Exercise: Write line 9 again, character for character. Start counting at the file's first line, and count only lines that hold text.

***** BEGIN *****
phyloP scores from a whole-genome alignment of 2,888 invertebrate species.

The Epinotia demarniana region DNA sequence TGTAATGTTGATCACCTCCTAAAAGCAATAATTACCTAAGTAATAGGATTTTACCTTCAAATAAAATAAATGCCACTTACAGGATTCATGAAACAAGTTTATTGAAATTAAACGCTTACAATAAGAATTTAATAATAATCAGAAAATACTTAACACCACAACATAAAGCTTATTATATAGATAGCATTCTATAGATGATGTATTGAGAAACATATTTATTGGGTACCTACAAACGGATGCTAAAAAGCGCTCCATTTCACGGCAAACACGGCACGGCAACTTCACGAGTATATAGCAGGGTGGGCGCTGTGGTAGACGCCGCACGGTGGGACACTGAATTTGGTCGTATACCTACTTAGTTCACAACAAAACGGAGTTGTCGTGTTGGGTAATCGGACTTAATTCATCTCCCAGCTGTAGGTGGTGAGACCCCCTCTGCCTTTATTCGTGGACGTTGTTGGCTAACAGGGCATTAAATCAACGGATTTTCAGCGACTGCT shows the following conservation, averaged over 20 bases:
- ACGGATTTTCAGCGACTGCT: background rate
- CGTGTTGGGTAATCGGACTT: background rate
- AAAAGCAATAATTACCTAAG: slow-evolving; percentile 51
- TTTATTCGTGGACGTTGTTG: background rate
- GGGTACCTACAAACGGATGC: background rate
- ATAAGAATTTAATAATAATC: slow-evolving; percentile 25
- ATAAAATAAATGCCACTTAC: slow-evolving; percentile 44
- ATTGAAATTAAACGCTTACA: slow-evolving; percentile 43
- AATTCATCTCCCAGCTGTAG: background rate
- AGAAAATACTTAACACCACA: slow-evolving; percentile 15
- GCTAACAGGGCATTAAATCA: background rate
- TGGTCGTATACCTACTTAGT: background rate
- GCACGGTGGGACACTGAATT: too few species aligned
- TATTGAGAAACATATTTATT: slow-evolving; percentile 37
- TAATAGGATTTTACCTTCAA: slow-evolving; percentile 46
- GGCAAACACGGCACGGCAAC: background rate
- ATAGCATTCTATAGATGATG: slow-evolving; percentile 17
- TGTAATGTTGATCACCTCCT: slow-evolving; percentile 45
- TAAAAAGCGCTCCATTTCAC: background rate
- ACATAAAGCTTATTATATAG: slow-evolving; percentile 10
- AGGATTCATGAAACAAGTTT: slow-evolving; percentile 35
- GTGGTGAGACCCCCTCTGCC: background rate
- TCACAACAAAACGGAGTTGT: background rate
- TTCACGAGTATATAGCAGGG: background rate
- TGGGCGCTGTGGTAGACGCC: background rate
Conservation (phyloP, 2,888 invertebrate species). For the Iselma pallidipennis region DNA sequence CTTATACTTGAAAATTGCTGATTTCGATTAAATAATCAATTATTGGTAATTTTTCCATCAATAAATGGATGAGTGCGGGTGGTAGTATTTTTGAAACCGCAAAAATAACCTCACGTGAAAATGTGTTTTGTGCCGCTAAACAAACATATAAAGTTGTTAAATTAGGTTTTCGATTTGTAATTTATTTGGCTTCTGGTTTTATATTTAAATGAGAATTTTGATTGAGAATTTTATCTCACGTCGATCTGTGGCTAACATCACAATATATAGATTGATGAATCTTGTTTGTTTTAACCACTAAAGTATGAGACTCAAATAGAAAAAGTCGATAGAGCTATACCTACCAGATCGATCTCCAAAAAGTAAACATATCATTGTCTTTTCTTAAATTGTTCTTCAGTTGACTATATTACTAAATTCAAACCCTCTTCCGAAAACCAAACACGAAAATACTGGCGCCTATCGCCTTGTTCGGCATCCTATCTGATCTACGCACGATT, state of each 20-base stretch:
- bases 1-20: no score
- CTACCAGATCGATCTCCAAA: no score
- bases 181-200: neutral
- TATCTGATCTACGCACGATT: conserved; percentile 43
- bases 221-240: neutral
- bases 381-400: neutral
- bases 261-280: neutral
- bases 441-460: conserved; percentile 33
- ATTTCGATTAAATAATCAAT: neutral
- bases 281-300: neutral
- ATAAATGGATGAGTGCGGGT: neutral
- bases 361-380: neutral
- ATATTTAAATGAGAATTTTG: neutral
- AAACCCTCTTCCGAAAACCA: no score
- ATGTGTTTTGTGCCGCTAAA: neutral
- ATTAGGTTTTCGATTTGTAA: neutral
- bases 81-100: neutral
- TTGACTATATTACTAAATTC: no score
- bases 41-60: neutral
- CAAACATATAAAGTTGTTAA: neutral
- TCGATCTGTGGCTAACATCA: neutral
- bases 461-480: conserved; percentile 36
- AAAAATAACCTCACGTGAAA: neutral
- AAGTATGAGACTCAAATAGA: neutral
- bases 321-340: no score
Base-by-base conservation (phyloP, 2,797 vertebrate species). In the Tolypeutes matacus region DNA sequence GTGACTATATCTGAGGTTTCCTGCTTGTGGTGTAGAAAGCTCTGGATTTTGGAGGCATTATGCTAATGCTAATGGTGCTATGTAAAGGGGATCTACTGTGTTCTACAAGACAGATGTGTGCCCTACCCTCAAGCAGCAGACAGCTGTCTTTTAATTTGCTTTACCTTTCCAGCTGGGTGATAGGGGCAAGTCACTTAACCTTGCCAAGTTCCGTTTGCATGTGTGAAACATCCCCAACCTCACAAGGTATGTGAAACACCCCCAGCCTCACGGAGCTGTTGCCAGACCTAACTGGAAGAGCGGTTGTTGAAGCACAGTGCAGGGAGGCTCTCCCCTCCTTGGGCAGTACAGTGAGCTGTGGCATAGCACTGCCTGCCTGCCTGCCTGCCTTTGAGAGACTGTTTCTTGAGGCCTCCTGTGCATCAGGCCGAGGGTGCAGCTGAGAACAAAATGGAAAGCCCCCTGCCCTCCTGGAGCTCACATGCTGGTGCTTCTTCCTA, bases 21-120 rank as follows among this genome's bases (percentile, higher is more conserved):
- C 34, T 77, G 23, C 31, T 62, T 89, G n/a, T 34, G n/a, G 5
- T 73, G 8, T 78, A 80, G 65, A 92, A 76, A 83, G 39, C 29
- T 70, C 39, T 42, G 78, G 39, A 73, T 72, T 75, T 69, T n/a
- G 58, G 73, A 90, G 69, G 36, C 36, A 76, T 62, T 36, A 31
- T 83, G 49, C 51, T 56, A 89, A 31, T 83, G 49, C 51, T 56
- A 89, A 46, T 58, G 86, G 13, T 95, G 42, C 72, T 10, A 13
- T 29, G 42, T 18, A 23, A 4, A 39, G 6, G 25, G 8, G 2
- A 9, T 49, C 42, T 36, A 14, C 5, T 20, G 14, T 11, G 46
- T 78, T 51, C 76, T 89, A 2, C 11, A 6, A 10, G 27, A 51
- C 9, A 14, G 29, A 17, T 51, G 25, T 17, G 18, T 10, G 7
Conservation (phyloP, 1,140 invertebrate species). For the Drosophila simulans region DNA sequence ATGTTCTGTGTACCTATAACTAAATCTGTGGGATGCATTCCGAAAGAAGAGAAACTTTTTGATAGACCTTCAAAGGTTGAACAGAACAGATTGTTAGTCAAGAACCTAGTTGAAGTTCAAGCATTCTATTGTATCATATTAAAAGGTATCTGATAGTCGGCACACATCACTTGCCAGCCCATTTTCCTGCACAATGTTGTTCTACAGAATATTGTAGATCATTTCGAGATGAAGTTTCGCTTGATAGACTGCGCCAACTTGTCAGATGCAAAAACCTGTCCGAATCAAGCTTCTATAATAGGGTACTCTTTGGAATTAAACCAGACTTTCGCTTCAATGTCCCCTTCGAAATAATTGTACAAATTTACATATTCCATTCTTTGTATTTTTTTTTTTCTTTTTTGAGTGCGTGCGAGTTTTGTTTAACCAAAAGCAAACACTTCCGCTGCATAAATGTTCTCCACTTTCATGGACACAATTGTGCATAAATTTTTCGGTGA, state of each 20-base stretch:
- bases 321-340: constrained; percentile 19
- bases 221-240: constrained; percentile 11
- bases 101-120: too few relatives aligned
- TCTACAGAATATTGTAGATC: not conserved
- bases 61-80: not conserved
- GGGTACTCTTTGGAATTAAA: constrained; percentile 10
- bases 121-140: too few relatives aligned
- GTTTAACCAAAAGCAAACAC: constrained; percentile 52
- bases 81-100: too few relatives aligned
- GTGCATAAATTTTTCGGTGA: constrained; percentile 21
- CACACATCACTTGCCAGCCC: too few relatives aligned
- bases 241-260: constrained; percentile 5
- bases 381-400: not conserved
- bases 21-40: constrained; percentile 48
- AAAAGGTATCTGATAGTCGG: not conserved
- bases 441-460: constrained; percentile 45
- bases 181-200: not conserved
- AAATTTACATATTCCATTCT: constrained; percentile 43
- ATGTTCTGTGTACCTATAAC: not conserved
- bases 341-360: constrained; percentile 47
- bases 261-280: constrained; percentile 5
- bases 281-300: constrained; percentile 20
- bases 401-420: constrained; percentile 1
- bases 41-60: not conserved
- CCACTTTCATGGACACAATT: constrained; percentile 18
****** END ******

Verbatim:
- ATAAAATAAATGCCACTTAC: slow-evolving; percentile 44